What makes one individual abuse alcohol, drugs, sex, eating, gamble to the point of losing their health, their family and their self-respect? Addiction is a disorder whose power is difficult to comprehend, stripping away personal, social and physical assets.
“It’s impossible to understand addiction without asking what relief the addict finds, or hopes to find, in the drug or the addictive behaviour. Far more than a quest for pleasure, chronic substance use is the addict’s attempt to escape distress. From a medical point of view, addicts are self-medicating conditions like depression, anxiety, post-traumatic stress, or even attention deficit/hyperactivity disorder (ADHD). Addictions always originate in pain, whether felt openly or hidden in the unconscious. They are emotional anesthetics. The question is never “Why the addiction?” but “Why the pain?”. – Dr. Gabor Mate: In the Realm of Hungry Ghosts.
On the other hand, living with addiction as a concerned significant other is like being on a roller coaster. You may feel angry, frustrated, helpless, confused, hopeless, desperate, guilty and ashamed. The stress of living in a constant state of chaos, constantly worrying about your loved ones in addiction eventually takes its toll. You may carry the belief that the person in addiction must be convinced or persuaded to do the right thing. You may be searching for the right questions to ask, the proper arguments, give the critical information, provoke the decisive emotions, or pursue the correct logic to the initiate change.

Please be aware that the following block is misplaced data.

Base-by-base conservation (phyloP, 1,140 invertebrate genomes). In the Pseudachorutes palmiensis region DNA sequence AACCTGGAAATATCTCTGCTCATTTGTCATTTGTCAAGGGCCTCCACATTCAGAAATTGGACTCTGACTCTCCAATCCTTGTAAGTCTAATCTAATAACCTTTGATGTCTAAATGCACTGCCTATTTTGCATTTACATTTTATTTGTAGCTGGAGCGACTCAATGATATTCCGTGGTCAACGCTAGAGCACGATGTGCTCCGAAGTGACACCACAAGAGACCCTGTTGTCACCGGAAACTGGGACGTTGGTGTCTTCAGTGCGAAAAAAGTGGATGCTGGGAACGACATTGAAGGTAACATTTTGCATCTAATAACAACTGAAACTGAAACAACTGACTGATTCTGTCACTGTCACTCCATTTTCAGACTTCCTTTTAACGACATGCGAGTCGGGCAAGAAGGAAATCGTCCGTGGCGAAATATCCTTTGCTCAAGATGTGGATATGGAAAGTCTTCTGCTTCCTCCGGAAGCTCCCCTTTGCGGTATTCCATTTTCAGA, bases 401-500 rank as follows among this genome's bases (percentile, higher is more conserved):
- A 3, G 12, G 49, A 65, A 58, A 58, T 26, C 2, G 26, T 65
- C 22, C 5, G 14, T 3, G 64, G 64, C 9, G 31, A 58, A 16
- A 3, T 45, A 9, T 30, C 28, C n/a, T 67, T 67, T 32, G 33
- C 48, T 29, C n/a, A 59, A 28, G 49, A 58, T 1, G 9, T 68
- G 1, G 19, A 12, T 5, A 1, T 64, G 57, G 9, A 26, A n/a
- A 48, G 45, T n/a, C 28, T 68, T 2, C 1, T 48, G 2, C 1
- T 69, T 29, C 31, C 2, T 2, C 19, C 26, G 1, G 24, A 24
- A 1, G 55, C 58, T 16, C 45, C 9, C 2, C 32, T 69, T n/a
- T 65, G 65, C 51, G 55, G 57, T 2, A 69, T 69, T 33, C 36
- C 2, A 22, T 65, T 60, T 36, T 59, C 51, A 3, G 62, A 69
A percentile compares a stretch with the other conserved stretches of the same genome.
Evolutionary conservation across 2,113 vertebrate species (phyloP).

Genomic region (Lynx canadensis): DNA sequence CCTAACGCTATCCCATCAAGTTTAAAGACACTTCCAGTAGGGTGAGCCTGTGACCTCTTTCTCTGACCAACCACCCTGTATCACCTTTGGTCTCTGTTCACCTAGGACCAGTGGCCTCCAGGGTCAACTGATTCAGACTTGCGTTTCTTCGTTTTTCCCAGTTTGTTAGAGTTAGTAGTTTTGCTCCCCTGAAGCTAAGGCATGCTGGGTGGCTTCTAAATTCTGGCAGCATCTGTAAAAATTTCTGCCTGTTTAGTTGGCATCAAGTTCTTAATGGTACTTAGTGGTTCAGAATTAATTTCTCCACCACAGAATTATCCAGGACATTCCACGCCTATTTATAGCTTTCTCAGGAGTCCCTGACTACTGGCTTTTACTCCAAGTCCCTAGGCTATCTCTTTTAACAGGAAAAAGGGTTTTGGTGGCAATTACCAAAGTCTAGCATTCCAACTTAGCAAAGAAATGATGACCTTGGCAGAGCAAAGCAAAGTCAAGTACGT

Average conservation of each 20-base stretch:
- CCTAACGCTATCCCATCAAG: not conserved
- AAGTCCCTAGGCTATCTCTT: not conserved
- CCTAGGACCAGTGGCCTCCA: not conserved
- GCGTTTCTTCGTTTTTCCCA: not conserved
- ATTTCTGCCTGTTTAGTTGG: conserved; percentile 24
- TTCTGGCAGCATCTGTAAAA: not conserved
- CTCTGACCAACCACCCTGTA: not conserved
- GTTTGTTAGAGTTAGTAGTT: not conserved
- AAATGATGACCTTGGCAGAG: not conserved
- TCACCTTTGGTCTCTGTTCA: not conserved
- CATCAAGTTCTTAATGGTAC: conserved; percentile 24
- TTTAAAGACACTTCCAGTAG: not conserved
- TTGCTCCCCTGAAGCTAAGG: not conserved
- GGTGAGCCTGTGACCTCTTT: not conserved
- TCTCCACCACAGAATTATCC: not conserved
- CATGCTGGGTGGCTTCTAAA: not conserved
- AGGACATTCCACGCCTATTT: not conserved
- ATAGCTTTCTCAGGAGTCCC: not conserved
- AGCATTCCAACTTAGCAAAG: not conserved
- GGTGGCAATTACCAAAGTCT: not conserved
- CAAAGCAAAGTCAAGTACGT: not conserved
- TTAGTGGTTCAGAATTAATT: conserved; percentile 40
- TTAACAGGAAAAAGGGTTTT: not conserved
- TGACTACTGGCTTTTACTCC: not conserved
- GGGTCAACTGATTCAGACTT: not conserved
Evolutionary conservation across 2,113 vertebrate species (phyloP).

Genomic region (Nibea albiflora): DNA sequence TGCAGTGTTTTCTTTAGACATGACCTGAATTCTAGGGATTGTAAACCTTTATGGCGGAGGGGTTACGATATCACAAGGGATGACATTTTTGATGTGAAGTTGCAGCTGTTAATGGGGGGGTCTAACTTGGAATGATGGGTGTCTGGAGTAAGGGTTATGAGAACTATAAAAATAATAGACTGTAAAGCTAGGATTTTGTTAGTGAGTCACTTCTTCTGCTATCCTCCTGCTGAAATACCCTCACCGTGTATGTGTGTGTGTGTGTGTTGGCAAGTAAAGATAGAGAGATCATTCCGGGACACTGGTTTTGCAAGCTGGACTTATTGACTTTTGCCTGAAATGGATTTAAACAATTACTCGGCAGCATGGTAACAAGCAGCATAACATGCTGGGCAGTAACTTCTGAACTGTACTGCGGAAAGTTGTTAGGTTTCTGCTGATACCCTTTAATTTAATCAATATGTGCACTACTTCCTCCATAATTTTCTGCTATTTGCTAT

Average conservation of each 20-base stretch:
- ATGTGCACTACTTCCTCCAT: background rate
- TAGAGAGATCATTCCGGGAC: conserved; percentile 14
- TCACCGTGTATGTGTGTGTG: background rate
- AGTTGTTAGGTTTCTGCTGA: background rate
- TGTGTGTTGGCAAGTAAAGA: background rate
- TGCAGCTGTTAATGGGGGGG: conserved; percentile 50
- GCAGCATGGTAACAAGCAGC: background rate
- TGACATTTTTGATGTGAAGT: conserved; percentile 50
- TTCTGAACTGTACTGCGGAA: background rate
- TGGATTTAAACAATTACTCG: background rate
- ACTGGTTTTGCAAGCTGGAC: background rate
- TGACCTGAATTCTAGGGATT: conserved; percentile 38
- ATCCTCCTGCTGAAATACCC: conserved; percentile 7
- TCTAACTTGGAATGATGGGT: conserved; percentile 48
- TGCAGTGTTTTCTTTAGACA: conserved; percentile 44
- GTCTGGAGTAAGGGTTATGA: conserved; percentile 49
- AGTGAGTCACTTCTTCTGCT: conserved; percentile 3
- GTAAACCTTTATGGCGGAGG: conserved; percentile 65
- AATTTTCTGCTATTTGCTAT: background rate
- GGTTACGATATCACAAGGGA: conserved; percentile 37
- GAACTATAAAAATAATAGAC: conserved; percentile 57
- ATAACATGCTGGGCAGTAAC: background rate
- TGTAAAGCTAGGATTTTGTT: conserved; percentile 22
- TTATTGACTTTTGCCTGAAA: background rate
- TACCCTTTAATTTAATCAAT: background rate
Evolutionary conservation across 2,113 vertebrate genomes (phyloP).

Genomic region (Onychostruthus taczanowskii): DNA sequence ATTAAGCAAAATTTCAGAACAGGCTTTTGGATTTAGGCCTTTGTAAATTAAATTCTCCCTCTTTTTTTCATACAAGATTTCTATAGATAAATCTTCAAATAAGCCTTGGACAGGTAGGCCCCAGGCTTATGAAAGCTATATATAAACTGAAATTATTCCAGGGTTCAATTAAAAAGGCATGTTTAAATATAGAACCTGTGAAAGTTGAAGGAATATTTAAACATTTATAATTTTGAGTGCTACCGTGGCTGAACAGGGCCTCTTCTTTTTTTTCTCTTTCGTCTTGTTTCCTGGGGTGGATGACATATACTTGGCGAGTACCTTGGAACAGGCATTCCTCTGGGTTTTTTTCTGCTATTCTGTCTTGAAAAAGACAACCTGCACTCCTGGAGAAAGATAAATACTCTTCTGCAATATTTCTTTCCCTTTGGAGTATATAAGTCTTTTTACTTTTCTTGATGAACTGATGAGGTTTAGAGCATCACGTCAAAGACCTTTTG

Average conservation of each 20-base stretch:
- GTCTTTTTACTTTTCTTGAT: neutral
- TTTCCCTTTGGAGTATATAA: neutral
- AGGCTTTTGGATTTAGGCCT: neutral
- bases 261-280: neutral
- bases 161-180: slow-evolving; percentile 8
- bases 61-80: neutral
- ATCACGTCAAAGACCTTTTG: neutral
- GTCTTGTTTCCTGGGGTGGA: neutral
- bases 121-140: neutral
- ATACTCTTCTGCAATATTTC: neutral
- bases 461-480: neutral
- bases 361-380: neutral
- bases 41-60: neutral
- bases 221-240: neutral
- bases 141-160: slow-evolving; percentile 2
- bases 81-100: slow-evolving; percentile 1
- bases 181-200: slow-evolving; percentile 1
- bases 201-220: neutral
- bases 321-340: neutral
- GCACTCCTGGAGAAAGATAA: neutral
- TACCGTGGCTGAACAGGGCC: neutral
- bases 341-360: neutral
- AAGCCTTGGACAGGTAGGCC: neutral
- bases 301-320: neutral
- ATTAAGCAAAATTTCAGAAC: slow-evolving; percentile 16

Family life is often structured around addiction. Young people report a wide range of difficulties, such anxiety, social stigma, violence and parental absence. Children are at risk of developing addiction, mental health problems, behavioural problems and relationship problems. Many feel isolated and unable to speak about their experiences to friends and family. It’s extremely difficult to estimate the extent of the ripple effect caused by addiction to the families and society.
Counselling and psychotherapy can help!1,2,3,4,5,6,7.
1: Copello, A. (2010). Alcohol and drug misuse: A family affair. Healthcare Counselling & Psychotherapy Journal. Vol. 10, Issue 4.
2: Copello, A., Templeton, L. & Powell, J. (2010). The impact of addiction on the family: Estimtes of prevalence and costs. Drugs: Education, Prevention and Policy. Vol. 17 (S1), 63-74.
3: Crnkovic, A.E. & DelCampo, R.L. (1998). A systems approach to the treatment of chemical addiction. Contemporary Family Therapy. Vol. 20, 25-36.
4: Hentsch-Cowles, G. & Brock, J. (2013). A systemic review of the Literature on the roles of the partner of the sex addict, treatment models, and a call for research for systems theory model in treating the partner. Sexual Addiction & Compulsivity. Vol. 20, 323-335.
5: Orford, J., Copello, A., Velleman, R. & Templeton, L. (2010). Family members affected by a close relative’s addiction: The stress-strain-coping-support model. Drugs: Education, Prevention and Policy. Vol. 17(S1), 36-43.
6: Roozen, H.G., Waart, R. & Kroft, P. (2010). Community reinforcement and family training: An effective option to engage treatment-resistant substance-abusing individuals in treatment. Addiction. Vol. 105, 1729-1738.
7: Selbekk, A.S., Sagvaag, H. & Fauske, H. (2015). Addiction, families and treatment: A critical realist search for theories that can improve practice. Addiction, Research & Theory. Vol. 23(3), 196-204.